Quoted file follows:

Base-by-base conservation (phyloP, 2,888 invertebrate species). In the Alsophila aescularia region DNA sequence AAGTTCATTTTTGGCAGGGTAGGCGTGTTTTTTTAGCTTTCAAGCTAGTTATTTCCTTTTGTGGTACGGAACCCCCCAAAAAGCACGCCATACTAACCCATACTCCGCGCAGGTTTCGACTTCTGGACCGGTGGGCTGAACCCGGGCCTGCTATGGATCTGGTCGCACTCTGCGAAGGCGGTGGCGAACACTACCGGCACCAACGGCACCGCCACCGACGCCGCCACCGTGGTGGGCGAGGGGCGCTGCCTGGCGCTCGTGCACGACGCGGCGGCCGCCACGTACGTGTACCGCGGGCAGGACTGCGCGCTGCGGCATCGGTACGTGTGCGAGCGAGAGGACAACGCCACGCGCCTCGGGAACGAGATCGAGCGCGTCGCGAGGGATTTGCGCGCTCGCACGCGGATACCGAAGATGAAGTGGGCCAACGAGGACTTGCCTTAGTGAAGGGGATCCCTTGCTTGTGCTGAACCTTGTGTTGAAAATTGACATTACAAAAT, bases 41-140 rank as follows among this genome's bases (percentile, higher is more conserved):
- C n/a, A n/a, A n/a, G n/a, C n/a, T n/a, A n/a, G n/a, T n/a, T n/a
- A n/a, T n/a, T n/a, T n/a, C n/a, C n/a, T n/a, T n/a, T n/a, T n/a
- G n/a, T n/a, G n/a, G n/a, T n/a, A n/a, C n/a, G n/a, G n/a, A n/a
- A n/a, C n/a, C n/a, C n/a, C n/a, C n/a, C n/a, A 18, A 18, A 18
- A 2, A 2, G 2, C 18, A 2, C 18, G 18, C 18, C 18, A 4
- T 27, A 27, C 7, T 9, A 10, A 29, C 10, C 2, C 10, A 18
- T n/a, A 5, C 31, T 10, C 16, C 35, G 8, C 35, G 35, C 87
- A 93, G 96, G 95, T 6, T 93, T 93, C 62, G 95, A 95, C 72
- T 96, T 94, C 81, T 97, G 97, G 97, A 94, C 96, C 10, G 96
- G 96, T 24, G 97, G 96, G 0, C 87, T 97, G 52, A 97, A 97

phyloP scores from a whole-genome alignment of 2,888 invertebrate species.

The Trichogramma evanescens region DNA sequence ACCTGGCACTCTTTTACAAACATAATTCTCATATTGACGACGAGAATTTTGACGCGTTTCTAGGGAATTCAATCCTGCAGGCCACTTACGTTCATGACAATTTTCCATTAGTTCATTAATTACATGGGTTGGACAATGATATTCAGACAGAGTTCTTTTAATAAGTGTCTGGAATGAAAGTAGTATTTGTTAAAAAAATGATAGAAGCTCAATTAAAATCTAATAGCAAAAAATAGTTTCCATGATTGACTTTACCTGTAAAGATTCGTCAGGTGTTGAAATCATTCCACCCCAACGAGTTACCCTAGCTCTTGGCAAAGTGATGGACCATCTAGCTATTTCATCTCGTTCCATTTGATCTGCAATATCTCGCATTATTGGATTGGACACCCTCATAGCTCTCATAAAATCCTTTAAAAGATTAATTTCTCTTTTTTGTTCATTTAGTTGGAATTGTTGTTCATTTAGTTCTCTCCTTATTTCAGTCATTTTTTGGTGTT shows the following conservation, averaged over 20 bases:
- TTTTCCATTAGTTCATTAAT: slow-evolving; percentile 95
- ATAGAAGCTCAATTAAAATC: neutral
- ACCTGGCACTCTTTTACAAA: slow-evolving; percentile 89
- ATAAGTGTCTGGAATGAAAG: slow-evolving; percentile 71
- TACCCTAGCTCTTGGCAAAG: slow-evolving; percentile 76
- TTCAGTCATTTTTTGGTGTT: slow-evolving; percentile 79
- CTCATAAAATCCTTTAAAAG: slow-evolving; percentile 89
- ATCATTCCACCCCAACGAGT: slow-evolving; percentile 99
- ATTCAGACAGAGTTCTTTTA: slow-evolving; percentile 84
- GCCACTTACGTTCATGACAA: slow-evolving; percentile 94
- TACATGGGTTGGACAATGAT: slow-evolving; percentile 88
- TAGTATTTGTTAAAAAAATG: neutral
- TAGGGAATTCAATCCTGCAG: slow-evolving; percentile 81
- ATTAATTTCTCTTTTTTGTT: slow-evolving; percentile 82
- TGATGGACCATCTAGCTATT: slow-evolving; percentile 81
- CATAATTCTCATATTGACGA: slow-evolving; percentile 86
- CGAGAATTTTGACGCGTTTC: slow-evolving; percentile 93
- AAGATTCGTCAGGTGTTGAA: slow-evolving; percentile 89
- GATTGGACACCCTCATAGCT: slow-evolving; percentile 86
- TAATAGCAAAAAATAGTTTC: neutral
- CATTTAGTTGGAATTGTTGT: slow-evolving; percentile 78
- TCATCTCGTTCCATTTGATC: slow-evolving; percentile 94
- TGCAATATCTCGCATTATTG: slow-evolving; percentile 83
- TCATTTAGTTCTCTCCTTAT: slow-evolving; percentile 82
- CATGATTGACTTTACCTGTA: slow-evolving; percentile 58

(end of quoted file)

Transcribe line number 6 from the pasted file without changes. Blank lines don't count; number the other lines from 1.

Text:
- A 2, A 2, G 2, C 18, A 2, C 18, G 18, C 18, C 18, A 4